The board, which hopes to start the project in June, is now waiting to see whether the new Labour administration will want to continue with it, given its promise to review legal aid funding.
The board's chief executive, Steve Orchard, said it was waiting for a steer from the Government but would continue to work on the pilot contracts. "My position is if we can present the Lord Chancellor [Lord Irvine] with something worthwhile and sensible, without committing him to anything, we would be rather happier with that than if we sat around doing nothing," he said.
However, the project's development has been far from smooth.
Last month, the Law Society advised firms not to take part unless the board met their concerns, which it will raise at a meeting at the board's London headquarters this afternoon.
The prime concerns are that the costs of disbursement, such as medical and other reports, are to come out of fixed fees for cases and that the board is not offering any payment for the extra administration work firms will be required to do for the researchers. One solicitor estimated it could take half an hour per form.
Russell Wallman, the Law Society's director of policy, said: "We have held meetings over the last few weeks in the four pilot areas - Leeds, Liverpool, London and Nottingham - and the overwhelming view of those meetings, which were attended by about half of the firms invited to take part in the project, was hostile, given the present terms."
On the issue of disbursements, Mr Wallman said the society was concerned that practitioners could find themselves in a conflict of interest with their clients.
"At the moment, solicitors apply to the board to fund disbursements as they are needed. But under the pilot contracts, they will be included in the contract price. This will mean they are capped. If the money for disbursements runs out before the end of the contract, the cost of any further reports will come straight out of the solicitors' pocket."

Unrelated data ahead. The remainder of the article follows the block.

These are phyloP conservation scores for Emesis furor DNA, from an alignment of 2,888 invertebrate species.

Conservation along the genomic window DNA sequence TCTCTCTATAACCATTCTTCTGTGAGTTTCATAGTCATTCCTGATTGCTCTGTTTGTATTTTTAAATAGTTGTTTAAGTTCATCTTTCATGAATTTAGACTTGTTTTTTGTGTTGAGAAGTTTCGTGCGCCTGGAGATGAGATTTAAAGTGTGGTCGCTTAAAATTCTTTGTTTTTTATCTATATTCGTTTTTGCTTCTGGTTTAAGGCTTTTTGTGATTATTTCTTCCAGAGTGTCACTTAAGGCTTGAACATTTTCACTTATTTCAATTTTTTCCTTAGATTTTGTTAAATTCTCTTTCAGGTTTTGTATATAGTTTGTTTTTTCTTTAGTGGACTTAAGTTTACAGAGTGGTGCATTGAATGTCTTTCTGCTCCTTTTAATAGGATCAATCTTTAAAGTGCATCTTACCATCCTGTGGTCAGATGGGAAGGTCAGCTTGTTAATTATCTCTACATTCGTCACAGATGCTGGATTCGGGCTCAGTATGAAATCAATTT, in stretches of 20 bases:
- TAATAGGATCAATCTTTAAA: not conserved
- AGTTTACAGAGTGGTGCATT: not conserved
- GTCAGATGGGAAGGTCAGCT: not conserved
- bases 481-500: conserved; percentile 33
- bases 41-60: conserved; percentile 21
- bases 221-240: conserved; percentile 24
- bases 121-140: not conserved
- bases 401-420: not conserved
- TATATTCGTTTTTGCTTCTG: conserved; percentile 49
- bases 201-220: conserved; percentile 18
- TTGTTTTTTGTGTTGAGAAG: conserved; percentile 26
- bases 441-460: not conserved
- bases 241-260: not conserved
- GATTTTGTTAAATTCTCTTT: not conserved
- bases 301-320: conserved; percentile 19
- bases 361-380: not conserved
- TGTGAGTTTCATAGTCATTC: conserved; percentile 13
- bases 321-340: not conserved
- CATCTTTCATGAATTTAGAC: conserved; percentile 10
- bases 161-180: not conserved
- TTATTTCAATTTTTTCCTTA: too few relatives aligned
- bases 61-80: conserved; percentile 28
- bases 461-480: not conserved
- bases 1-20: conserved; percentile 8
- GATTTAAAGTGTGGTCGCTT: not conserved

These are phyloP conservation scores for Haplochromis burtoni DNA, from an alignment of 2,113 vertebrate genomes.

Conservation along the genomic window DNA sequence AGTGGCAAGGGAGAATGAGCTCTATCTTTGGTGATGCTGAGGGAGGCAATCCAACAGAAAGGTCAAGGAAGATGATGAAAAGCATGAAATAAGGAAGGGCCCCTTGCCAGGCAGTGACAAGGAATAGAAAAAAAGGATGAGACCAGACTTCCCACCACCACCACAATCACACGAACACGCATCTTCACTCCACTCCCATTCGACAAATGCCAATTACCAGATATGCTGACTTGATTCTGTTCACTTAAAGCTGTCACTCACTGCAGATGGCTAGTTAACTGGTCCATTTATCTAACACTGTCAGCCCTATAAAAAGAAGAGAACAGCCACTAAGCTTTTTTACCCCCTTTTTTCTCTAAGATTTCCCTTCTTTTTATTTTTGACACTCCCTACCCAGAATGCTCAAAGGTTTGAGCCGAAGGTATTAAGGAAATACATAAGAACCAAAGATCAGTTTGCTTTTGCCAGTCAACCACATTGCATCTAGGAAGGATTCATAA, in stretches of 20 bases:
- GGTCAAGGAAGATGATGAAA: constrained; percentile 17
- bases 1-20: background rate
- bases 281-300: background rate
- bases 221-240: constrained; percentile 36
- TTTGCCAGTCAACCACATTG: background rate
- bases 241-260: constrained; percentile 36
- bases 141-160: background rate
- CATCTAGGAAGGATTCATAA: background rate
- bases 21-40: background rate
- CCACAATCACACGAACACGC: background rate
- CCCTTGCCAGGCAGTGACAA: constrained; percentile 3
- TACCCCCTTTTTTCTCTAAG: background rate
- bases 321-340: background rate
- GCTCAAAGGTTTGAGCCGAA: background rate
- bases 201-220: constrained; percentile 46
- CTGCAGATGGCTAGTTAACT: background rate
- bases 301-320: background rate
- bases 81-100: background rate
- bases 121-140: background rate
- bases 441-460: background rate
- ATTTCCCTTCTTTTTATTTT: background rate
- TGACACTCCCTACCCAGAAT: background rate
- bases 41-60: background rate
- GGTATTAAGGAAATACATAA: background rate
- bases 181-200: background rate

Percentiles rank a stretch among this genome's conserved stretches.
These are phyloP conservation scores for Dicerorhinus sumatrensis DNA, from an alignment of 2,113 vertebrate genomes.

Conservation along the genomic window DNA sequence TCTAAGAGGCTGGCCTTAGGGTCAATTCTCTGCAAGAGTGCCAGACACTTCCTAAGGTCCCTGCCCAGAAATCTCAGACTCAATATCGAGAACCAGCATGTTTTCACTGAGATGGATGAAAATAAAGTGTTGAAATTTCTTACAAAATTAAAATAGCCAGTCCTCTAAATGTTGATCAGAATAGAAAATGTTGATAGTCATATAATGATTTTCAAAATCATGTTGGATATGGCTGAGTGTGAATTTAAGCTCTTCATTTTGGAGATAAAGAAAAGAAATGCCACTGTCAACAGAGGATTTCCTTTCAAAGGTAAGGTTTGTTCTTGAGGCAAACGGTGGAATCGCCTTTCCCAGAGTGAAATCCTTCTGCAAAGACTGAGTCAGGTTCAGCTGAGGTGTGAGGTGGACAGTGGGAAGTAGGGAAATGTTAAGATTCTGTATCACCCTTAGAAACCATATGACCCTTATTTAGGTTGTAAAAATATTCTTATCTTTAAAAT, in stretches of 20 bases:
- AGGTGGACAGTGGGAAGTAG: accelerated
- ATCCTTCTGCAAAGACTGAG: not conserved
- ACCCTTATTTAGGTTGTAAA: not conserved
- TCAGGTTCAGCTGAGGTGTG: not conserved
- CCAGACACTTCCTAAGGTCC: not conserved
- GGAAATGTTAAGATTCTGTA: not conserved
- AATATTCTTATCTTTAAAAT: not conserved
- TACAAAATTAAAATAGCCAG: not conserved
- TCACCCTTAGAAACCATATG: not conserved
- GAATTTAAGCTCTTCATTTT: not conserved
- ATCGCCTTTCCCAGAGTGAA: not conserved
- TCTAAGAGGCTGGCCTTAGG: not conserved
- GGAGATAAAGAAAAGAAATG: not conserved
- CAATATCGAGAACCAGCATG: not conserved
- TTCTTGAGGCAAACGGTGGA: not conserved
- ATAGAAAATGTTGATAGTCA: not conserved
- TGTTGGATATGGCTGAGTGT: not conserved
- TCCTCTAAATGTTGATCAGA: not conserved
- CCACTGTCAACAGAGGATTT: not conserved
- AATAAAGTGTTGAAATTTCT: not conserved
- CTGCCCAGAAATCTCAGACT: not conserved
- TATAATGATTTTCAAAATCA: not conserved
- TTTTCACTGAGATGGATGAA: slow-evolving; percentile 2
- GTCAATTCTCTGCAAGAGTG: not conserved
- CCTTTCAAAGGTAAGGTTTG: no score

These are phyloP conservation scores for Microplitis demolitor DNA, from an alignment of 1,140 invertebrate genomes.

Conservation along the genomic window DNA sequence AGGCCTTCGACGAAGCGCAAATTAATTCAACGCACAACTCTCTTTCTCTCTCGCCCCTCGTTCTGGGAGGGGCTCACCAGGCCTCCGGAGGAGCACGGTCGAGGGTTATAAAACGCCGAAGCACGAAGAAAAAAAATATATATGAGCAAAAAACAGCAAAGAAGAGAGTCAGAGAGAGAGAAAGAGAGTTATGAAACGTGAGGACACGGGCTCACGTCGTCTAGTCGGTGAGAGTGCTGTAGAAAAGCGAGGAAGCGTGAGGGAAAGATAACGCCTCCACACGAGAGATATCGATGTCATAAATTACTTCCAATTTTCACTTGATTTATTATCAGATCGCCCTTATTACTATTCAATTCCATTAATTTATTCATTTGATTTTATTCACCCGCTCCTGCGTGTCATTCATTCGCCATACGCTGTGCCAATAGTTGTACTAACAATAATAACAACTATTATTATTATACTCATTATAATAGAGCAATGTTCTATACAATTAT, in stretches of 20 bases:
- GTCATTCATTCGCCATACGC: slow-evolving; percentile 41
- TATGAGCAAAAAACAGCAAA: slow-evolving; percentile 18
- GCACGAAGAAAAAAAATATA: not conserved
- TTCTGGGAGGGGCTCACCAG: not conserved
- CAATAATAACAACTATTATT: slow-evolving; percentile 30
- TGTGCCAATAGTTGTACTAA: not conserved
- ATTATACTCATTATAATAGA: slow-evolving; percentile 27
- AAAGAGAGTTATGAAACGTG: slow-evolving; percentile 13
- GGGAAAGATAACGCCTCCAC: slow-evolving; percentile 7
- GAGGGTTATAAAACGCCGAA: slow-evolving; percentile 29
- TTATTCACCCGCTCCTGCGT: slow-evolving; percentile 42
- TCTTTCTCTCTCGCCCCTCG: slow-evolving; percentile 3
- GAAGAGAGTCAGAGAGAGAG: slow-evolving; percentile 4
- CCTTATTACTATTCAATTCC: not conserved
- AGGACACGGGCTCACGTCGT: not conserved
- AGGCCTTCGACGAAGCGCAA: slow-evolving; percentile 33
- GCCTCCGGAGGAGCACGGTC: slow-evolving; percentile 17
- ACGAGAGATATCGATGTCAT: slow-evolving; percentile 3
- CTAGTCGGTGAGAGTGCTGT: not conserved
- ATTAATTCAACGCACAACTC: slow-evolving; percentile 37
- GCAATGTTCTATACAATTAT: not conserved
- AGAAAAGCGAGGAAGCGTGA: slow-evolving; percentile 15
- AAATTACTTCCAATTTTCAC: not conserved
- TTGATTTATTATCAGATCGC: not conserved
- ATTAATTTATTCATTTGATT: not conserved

Under the project, the law firms will be split into three groups. The first will effectively be the control group, operating basically as at present.
Group two firms will be given a fixed amount of money to provide as much advice and assistance as possible. They will be paid monthly in arrears.
Group three firms will be paid a fixed amount of money monthly to carry out a fixed number of cases.
Mr Orchard said the board was "quite relaxed" about the threat of a boycott, which he said was based on the first draft of the contract. The later version sent to individual law firms was a "perfectly reasonable contract" and the only comments he had received were requests for more time to consider it.
On the question of payment for the research work, Mr Orchard said: "There is still plenty of talking to be done. As far as I am concerned, there are certain things which you would expect recompense for quite legitimately and others where it is not so clear cut."
That was why a blank space had been left in the contracts for negotiations, he said.
He added that the board would include the cost of disbursements, based on a firm's past payment profile, when it set the fixed fees for cases. "If disbursements increase or the pattern of work changes, firms can come back for more money."